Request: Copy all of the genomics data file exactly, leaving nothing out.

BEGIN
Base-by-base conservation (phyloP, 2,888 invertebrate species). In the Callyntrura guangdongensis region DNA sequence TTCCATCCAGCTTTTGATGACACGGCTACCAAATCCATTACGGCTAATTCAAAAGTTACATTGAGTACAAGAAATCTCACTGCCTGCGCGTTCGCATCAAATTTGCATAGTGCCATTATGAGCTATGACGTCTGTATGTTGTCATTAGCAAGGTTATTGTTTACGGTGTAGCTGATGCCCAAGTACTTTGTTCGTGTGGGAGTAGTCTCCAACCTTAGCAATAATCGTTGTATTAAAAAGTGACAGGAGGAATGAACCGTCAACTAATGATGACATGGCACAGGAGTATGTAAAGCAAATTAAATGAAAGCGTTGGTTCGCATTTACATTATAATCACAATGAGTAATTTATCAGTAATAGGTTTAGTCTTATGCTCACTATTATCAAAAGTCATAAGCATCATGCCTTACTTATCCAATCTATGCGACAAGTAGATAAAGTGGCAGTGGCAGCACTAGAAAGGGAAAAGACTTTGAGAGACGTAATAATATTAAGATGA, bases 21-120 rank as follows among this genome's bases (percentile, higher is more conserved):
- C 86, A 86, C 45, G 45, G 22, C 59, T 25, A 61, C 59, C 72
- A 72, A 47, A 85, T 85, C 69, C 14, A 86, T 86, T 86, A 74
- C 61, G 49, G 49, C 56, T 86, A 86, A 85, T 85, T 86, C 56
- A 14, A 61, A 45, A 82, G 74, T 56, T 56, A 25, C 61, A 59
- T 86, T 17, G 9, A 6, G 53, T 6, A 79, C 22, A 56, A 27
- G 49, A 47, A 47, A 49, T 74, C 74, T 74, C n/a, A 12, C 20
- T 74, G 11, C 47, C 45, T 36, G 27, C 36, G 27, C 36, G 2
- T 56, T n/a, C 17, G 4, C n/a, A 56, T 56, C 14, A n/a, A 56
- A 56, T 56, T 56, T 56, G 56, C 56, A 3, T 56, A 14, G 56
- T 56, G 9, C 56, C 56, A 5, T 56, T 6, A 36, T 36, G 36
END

Base-by-base conservation (phyloP, 2,888 invertebrate species). In the Callyntrura guangdongensis region DNA sequence TTCCATCCAGCTTTTGATGACACGGCTACCAAATCCATTACGGCTAATTCAAAAGTTACATTGAGTACAAGAAATCTCACTGCCTGCGCGTTCGCATCAAATTTGCATAGTGCCATTATGAGCTATGACGTCTGTATGTTGTCATTAGCAAGGTTATTGTTTACGGTGTAGCTGATGCCCAAGTACTTTGTTCGTGTGGGAGTAGTCTCCAACCTTAGCAATAATCGTTGTATTAAAAAGTGACAGGAGGAATGAACCGTCAACTAATGATGACATGGCACAGGAGTATGTAAAGCAAATTAAATGAAAGCGTTGGTTCGCATTTACATTATAATCACAATGAGTAATTTATCAGTAATAGGTTTAGTCTTATGCTCACTATTATCAAAAGTCATAAGCATCATGCCTTACTTATCCAATCTATGCGACAAGTAGATAAAGTGGCAGTGGCAGCACTAGAAAGGGAAAAGACTTTGAGAGACGTAATAATATTAAGATGA, bases 21-120 rank as follows among this genome's bases (percentile, higher is more conserved):
- C 86, A 86, C 45, G 45, G 22, C 59, T 25, A 61, C 59, C 72
- A 72, A 47, A 85, T 85, C 69, C 14, A 86, T 86, T 86, A 74
- C 61, G 49, G 49, C 56, T 86, A 86, A 85, T 85, T 86, C 56
- A 14, A 61, A 45, A 82, G 74, T 56, T 56, A 25, C 61, A 59
- T 86, T 17, G 9, A 6, G 53, T 6, A 79, C 22, A 56, A 27
- G 49, A 47, A 47, A 49, T 74, C 74, T 74, C n/a, A 12, C 20
- T 74, G 11, C 47, C 45, T 36, G 27, C 36, G 27, C 36, G 2
- T 56, T n/a, C 17, G 4, C n/a, A 56, T 56, C 14, A n/a, A 56
- A 56, T 56, T 56, T 56, G 56, C 56, A 3, T 56, A 14, G 56
- T 56, G 9, C 56, C 56, A 5, T 56, T 6, A 36, T 36, G 36